Posted on: 9 August 2017
Life with a food allergy isn't the easiest, but you and your child have to go on with your days despite the risks. That means you have to go to work and your child may have to go to a child care center for a while each day. Luckily, child care staff are more aware of food allergies now, but that doesn't mean you don't have to take steps yourself to protect your child. Here's what to do when it's time to look for a child care center that will help keep your child safe.
Notify the Center Staff
No matter how mild the allergy is, tell the center staff. It's tempting to just let your child handle saying no when the allergy is merely annoying and not threatening because you don't want to risk your child being bullied. But the center staff won't do that -- they'll look out for your child and help stop other kids from bullying if that is an issue.
Food allergy reactions can become severe without warning. If your child does have a severe reaction to what should have been a mild allergy, the center staff will have a better idea of what might be going on if they know about the allergy to begin with. Plus, even if the allergy is mild, the more people on your child's side, the better. Don't think that just because your child doesn't have a severe reaction now means that you should keep the allergy hidden.
Ask About the Center's Forbidden-Food Policies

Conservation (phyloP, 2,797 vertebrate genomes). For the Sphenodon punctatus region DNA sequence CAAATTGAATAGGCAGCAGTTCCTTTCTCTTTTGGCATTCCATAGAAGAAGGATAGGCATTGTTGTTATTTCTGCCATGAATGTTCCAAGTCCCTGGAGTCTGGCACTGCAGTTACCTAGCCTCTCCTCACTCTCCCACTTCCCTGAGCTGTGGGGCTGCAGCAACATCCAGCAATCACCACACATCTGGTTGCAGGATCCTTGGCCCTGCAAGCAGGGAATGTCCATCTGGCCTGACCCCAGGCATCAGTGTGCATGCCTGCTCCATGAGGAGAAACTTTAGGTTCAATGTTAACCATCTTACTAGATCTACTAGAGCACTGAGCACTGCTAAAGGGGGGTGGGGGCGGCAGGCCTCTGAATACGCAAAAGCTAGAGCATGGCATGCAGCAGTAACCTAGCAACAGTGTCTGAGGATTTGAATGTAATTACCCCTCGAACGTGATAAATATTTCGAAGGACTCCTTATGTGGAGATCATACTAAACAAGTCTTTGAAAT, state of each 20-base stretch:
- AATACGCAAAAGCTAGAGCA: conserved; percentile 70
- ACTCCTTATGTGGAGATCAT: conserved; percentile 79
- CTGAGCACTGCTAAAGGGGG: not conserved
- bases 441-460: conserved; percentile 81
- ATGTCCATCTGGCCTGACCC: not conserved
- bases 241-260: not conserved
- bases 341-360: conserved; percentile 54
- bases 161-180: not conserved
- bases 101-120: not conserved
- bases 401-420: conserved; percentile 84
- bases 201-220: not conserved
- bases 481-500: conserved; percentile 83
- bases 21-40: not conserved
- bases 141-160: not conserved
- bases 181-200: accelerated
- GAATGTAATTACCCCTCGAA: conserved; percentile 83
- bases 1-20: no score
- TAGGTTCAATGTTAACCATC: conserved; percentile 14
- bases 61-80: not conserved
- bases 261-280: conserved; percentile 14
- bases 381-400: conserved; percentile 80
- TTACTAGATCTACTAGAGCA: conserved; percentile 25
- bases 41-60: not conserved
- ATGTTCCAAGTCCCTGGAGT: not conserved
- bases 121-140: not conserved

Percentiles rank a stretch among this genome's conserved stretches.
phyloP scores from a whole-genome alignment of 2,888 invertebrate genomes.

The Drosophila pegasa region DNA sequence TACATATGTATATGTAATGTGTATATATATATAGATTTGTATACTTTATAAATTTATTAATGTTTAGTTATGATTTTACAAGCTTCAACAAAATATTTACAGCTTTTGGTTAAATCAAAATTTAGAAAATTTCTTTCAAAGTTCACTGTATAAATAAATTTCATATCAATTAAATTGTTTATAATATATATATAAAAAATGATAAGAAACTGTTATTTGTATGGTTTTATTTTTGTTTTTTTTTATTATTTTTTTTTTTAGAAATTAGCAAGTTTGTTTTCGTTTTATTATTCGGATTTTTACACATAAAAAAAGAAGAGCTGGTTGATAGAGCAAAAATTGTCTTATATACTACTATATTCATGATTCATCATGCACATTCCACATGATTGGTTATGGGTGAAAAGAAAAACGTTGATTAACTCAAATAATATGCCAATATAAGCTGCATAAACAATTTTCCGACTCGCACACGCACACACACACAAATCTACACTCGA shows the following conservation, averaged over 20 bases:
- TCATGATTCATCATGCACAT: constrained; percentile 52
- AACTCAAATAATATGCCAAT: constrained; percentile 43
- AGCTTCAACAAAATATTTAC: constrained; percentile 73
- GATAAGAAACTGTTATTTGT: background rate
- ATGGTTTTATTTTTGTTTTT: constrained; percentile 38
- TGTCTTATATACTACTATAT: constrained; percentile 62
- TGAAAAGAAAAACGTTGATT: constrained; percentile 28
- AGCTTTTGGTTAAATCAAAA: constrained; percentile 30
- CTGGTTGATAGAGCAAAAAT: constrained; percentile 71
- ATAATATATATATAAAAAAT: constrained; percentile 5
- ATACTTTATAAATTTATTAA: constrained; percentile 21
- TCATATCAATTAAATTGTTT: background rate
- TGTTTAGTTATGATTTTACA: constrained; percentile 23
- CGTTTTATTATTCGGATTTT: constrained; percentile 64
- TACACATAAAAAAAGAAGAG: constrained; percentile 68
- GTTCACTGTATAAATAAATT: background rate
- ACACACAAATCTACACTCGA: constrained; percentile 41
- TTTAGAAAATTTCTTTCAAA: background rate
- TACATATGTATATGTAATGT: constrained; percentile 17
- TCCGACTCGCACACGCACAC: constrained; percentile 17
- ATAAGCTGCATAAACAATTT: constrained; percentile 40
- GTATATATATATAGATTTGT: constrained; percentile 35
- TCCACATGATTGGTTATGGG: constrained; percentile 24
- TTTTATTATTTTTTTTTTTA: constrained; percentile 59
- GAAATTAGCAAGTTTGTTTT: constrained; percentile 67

Find out what the center does when a child has a serious allergy to a food. Is the child forced to eat lunch and snacks alone? Is the food itself forbidden? (And are families notified that they can't send that food with their children to the center?) Do they teach the children there good meal hygiene?
You have to be clear on what risks your child faces when he or she is at the center. That means being clear about what the center does to keep the allergen away from your child.
Find out About Cleaning Procedures
Allergens can sneak in; even if everyone follows procedures, a child who had peanut butter at home could inadvertently still have some on his or her hands when arriving at the child care center. Find out if people arriving at the center have to wash their hands, and find out what the center does if the staff finds the food allergen onsite.
Ask Where Medication Will Be Stored
If your child requires medication to fight the reaction to the allergy, where will the medication be stored? Can your older child keep the medication with him- or herself, or is a staff member the only one who can administer it? The ease with which your child can reach the medicine directly impacts his or her ability to get through a reaction. Be sure there is no undue delay.
Talk to the child care center, such as Learning Tree Schools, now about your concerns. You have to know what the environment will be like. The staff at good centers will address your concerns directly.Share